Artist Appeals Russian Court's Fine For Causing Religious Offense By Selling Pussy Riot Shirts

In Russia, fallout from last year's conviction of members of the punk rock band Pussy Riot for their protest performance in Moscow's Christ the Savior Cathedral continues. RAPSI today reports that in the Siberian city of Novosibirsk, artist Artyom Loskutov has filed an appeal of a 1000 ruble ($33 US) fine imposed on him by a magistrate's court for causing religious offense by selling Pussy Riot T-shirts.  In his appeal of last month's administrative case against him, Loskutov argues that his actions cannot be seen as causing religious offense.

European Court Rejects Mosque's Complaint Against Azerbaijan

The European Court of Human Rights last week, in a Chamber Judgment, dismissed claims against the government of Azerbaijan brought by a Muslim congregation in Baku.  In Juma Mosque Congregation v. Azerbaijan, (ECHR, Feb. 8, 2013), the congregation sued complaining that the government refused to re-register the congregation unless it subordinated itself to the Caucasus Muslim Board. The congregation was evicted from the state-owned Juma Mosque which they had occupied for 12 years.  The court held that the congregation had failed to exhaust the domestic remedies available to challenge the re-registration refusal. On the congregation's complaint that it was evicted from the mosque, the court held that there is no protected right for a religious group to obtain a place of worship from state authorities.

Becket Fund issued a press release on the decision saying:
The mosque was targeted by the authorities because it would not agree to replace its existing religious leader, Ilgar Ibrahimoglu Allahverdiyev–a prominent democracy and religious liberty activist–with a government-appointed imam

Good News Clubs Sue Claiming Unequal Treatment By School District

In Harrisburg, Pennsylvania last week, the organization that operates after-school Good News Clubs filed suit in federal court challenging on constitutional grounds the school district's refusal to include it as a non-profit community service group that may use school facilities without charge.  Instead the district told the group that it would be charged $1200 per year per school for after-school use of space for its activities. The complaint (full text) in Child Evangelism Fellowship of Dauphin County, Inc. v. Harrisburg School District, (MD PA, filed 2/8/2013), alleges:
In depriving Plaintiff access on equal terms, the District applied its Policy in an unconstitutional manner, thereby violating the free speech, free exercise, due process, and equal protection clauses of the First and Fourteenth Amendments tothe United States Constitution.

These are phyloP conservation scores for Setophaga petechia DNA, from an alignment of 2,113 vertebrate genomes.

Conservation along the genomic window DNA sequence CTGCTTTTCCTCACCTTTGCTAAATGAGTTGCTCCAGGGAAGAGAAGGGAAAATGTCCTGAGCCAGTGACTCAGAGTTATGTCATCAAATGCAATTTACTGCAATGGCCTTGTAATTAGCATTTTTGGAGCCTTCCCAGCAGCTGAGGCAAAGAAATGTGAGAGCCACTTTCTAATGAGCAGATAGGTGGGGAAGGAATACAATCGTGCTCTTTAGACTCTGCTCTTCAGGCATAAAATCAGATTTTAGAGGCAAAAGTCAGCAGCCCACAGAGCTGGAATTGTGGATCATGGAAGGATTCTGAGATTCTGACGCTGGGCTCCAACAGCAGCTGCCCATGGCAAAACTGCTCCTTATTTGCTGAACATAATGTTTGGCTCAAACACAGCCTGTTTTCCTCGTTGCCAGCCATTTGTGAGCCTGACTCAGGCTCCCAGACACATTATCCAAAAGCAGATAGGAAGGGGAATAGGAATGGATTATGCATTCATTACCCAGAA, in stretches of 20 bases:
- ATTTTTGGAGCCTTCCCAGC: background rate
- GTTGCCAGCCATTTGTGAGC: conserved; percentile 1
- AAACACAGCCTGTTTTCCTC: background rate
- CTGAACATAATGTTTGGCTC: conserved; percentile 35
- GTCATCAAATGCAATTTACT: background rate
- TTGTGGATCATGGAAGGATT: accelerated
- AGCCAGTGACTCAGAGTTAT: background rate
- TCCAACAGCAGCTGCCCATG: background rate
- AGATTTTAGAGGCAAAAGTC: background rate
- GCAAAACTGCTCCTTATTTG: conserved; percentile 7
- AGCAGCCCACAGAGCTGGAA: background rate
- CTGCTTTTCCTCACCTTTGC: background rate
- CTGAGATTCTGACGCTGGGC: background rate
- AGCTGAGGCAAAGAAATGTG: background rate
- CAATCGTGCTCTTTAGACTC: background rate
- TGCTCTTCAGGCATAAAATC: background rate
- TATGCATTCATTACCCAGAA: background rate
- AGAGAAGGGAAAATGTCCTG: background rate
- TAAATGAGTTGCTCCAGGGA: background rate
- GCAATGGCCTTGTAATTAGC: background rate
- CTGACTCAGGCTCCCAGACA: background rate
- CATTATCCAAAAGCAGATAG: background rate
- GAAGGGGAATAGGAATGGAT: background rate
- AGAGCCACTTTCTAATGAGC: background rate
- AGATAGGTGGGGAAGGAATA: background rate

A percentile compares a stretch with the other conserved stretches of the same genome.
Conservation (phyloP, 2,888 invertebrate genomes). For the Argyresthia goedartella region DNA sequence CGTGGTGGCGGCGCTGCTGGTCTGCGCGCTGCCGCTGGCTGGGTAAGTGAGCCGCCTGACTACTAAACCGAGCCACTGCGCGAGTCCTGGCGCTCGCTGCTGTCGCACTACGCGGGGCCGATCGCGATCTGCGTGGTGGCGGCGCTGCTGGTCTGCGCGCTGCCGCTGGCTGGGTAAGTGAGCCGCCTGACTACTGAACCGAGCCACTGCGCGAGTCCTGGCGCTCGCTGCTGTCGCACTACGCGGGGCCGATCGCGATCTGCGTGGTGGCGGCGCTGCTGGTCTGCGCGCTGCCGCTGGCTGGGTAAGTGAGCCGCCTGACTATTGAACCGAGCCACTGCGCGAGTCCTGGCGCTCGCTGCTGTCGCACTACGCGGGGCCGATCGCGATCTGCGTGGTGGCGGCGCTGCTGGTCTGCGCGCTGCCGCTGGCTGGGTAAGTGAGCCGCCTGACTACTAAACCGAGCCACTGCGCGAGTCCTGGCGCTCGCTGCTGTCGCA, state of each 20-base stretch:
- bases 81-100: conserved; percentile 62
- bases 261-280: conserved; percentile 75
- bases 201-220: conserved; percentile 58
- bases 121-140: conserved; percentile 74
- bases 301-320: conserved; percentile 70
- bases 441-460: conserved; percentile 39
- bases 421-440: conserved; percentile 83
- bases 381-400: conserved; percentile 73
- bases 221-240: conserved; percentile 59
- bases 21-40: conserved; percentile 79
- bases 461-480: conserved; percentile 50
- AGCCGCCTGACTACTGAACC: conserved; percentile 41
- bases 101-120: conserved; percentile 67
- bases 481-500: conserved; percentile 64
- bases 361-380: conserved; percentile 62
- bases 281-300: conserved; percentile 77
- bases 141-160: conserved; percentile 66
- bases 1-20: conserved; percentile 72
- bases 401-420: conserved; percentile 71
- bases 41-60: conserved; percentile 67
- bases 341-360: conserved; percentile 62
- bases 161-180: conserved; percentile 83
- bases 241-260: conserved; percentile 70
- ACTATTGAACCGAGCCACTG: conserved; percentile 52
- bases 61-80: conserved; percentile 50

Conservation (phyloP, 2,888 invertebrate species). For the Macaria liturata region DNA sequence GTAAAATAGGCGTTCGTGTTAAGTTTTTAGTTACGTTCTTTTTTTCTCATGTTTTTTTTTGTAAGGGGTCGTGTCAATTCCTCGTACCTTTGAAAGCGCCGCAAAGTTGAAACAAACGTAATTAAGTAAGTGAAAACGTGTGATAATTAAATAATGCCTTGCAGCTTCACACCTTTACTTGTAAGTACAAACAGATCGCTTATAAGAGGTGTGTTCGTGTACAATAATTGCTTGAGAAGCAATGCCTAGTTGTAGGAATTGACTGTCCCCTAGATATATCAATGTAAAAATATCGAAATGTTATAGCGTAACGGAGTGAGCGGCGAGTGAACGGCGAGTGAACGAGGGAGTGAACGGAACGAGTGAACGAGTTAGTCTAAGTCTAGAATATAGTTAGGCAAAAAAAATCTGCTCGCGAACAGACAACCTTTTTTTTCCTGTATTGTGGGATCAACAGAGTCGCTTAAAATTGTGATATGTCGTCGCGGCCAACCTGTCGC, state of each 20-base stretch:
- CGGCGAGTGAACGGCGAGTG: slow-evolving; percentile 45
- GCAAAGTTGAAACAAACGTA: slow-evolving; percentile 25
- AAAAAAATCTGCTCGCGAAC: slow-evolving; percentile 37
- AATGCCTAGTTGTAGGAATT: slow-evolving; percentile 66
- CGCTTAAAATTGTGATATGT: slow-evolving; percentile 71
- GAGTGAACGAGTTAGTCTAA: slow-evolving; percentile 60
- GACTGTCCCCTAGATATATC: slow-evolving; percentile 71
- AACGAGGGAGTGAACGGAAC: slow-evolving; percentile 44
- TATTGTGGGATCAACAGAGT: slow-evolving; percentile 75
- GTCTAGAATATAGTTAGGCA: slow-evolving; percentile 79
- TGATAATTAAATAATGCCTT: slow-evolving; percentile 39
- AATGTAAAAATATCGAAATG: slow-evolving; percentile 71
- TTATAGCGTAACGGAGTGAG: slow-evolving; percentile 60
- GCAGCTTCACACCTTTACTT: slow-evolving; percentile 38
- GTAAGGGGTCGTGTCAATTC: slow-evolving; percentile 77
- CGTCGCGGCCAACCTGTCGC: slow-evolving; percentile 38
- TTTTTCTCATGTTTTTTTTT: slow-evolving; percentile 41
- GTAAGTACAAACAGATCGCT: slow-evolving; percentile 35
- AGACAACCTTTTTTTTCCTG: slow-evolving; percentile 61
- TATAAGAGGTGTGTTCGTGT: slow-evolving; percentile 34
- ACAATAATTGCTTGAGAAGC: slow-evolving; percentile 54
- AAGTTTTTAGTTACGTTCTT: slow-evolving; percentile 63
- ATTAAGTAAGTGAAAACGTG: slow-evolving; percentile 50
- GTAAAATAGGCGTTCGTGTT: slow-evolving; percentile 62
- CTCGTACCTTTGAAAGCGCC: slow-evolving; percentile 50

The Harrisburg Patriot-News reports on the lawsuit.

Monday, February 11, 2013

Israeli Police Detain 10 Jewish Women In Conflict Over Egalitarian Prayer Customs At Western Wall

In Israel, the ongoing struggle over Jewish women's rights to egalitarian prayer at the Western Wall in Jerusalem continues.  The New York Times and the Jerusalem Post report that earlier today ten women were detained by police after the women prayed there wearing the type of prayer shawls (tallitot) traditionally worn by men.  The Orthodox Jewish authorities who control activities at the Western Wall allow women to wear colorful "female style" prayer shawls that resemble a scarf, but do not allow "male tallitot" which are blue and white or black and white and are worn folded across the shoulders. The Israeli Supreme Court ruled in 2003 that worshipers at the Western Wall must "uphold the customs" of the site. The group known as Women of the Wall have gathered once a month for the last 24 years on Rosh Chodesh (the beginning of each Jewish month) to challenge the Orthodox limitations on women's rights there.  Police confiscated male prayer shawls carried by women through security check points, but men sympathetic to their cause smuggled in prayer shawls for them to wear.

With the women praying at the Wall today were veterans from the 1967 Six Day War who fought at the Western Wall.  Those detained by police-- after prayers were completed and they were exiting the site-- included two U.S. rabbis, an American-born Israeli Reform Rabbi who is the sister of comedienne Sarah Silverman, and a pregnant rabbinical student. Apparently some of the women did not agree to the conditional release that typically includes a bar on them from entering the Western Wall Plaza for 15 days.

Pope Benedict XVI Will Resign On Feb. 28

Pope Benedict XVI announced (full text and audio) today that he will resign the Papacy on Feb. 28:
[I]n today’s world, subject to so many rapid changes and shaken by questions of deep relevance for the life of faith, in order to govern the bark of Saint Peter and proclaim the Gospel, both strength of mind and body are necessary, strength which in the last few months, has deteriorated in me to the extent that I have had to recognize my incapacity to adequately fulfill the ministry entrusted to me. For this reason, and well aware of the seriousness of this act, with full freedom I declare that I renounce the ministry of Bishop of Rome, Successor of Saint Peter, entrusted to me by the Cardinals on 19 April 2005, in such a way, that as from 28 February 2013, at 20:00 hours, the See of Rome, the See of Saint Peter, will be vacant and a Conclave to elect the new Supreme Pontiff will have to be convoked by those whose competence it is.
Reporting on developments, the New York Times commented: "While there had been questioning about his health and advancing years, his announcement — even by the Vatican’s official account — stunned many."

Parishioner's Arrest For Trespass Does Not Violate 1st or 4th Amendments